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Transported demi-gods ftood round,
And men grew heroes at the found,
Enflam'd with glory's charms:

Each chief his fev'n-fold fhield display'd,
And half unfheath'd the shining blade:

And feas, and rocks, and skies rebound

To arms, to arms, to arms!


But when thro' all th' infernal bounds,
Which flaming Phlegeton furrounds,

Love, ftrong as Death, the Poet led
To the pale nations of the dead,

What founds were heard,

What scenes appear'd,

O'er all the dreary coafts!!

Dreadful gleams,
Difmal fcreams,

Fires that glow,,

Shrieks of woe,

Sullen moans,

Hollow groans,

And cries of tortur'd ghofts!

But hark! he strikes the golden lyre ;:
And fee! the tortur'd ghofts refpire !
See, fhady forms advance!

Thy ftone, O Sifyphus, ftands ftill,
Ixion refts upon his wheel,

And the pale spectres dance!

The furies fink upon their iron beds,

And fnakes, uncurl'd, hang list'ning round their heads.


By the ftreams that ever flow,
By the fragrant winds that blow
O'er th' Elyfian flow'rs;
By thofe happy fouls who dwell
In yellow meads of Afphodel,
Or Amaranthine bowers;
By the heros' armed fhades,
Glitt❜ring thro' the gloomy glades;
By the youths that dy'd for love,
Wand'ring in the myrtle grove,
Reftore, reftore Eurydice to life:
Oh take the husband, or return the wife!

He fung, and Hell confented

To hear the Poet's prayer;
Stern Proferpine relented,


gave him back the fair. Thus fong could prevail

O'er death, and o'er hell,

A conqueft how hard and how glorious?

Tho' fate had faft bound her

With Styx nine times round her, Yet mufic and love were victorious.


But foon, too soon, the lover turns his


Again fhe falls, again fhe dies, the dies!
How wilt thou now the fatal fiflers move?
No crime was thine, if 'tis no crime to love.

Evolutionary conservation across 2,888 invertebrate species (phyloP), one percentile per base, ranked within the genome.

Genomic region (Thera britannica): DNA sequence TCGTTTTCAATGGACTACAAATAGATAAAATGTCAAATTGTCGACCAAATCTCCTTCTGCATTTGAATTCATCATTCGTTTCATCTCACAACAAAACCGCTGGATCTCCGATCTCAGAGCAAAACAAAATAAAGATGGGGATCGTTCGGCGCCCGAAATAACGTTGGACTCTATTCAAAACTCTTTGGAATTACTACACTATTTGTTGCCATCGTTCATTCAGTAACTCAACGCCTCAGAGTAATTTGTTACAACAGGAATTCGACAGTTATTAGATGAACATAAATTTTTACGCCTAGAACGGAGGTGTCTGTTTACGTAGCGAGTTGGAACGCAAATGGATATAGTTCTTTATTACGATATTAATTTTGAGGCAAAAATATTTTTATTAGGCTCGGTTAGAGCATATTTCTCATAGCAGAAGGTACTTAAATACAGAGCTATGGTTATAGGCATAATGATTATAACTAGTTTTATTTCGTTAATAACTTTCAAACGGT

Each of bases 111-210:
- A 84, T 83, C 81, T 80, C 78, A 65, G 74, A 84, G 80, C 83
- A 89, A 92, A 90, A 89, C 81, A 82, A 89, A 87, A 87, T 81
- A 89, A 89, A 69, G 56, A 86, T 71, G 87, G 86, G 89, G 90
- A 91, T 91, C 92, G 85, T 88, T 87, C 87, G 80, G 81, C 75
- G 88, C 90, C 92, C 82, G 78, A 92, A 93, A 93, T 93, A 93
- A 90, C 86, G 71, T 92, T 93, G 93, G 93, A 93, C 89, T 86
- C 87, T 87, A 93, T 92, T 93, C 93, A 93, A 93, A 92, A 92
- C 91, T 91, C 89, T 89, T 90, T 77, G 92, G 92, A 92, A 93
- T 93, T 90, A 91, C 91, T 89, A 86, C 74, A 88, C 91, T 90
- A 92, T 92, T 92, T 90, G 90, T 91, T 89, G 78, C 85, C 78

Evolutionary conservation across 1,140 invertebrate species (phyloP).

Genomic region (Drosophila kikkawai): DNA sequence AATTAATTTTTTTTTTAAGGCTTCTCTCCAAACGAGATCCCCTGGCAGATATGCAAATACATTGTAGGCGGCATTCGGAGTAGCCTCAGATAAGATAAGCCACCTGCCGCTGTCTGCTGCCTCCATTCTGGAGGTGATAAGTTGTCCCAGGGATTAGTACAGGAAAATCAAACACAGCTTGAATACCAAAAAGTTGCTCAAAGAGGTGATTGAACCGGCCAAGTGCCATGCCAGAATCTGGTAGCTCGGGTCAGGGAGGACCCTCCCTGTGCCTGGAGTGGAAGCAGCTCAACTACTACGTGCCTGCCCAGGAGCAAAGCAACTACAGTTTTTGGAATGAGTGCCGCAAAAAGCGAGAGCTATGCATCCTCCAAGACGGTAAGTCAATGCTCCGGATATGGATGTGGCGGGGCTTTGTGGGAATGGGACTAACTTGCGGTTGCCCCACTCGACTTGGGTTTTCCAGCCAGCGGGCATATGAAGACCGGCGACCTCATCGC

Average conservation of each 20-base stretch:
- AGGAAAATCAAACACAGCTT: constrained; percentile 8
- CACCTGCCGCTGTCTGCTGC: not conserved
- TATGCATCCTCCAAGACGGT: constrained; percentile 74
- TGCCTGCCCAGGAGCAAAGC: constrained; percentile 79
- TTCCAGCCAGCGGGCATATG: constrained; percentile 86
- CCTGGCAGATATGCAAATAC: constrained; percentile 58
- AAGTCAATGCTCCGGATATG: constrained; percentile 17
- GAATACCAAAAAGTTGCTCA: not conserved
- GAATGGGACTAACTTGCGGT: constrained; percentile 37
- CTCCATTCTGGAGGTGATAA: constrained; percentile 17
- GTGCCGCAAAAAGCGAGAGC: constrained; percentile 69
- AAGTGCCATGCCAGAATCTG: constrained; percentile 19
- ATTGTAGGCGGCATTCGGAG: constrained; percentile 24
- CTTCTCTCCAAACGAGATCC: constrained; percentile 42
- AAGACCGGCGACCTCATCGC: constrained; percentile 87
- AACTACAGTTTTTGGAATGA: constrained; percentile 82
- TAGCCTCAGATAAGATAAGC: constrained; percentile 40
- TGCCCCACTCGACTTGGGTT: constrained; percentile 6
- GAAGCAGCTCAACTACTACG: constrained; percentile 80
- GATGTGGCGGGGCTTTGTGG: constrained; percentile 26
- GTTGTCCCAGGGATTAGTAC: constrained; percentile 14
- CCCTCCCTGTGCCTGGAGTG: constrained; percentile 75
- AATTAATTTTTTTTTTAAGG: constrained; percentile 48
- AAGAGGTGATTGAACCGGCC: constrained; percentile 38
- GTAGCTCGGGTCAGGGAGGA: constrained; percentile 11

Now under hanging mountains,

Befide the falls of fountains,

Or where Hebrus wanders,
Rolling in meanders,

All alone,

Unheard, unknown,

He makes his moan;
And calls her ghost,
For ever, ever, ever loft!
Now with furies furrounded,
Defpairing, confounded,
He trembles, he glows,

Amidst Rhodope's fnows:

See, wild as the winds, o'er the defert he flies ; Hark! Hæmus refounds with the Bacchanals criesAh fee, he dies!

Yet ev'n in death Eurydice he fung,

Eurydice ftill trembled on his tongue,

Eurydice the woods,

Eurydice the floods,

Eurydice the rocks and hollow mountains rung..


Mufic the fierceft grief can charm,

And fate's feverest rage difarm:

Mufic can foften pain to ease,

And make defpair and madness please:

Our joys below it can improve,

And antedate the blifs above.

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This the divine Cecilia found,

And to her Maker's praise confin'd the sound.
When the full organ joins the tuneful quire,
Th' immortal pow'rs incline their ear;
Borne on the fwelling notes our fouls afpire,
While folemn airs improve the facred fire;
And Angels lean from heav'n to hear.
Of Orpheus now no more let Poets tell,
To bright Cecilia greater pow'r is given ;
His numbers rais'd a shade from hell,
Her's lift the foul to Heav'n.







These are Mr. Gay's principal performance. They were originally intended, I fuppofe, as a bur lefque on those of Philips; but, perhaps without defigning it, he has hit the true spirit of pastorals poetry. In fact, he more resembles Theocritus than any other English paftoral writer whatsoever. There runs through the whole a strain of ruftic pleasantry which should ever distinguish this fpecies of compofition; but how far the an tiquated expreffions used here may contribute to the humour, I will not determine; for my own part, I could wish the fimplicity were preserved,. without recurring to fuch obfolete antiquity for the manner of expreffing it..


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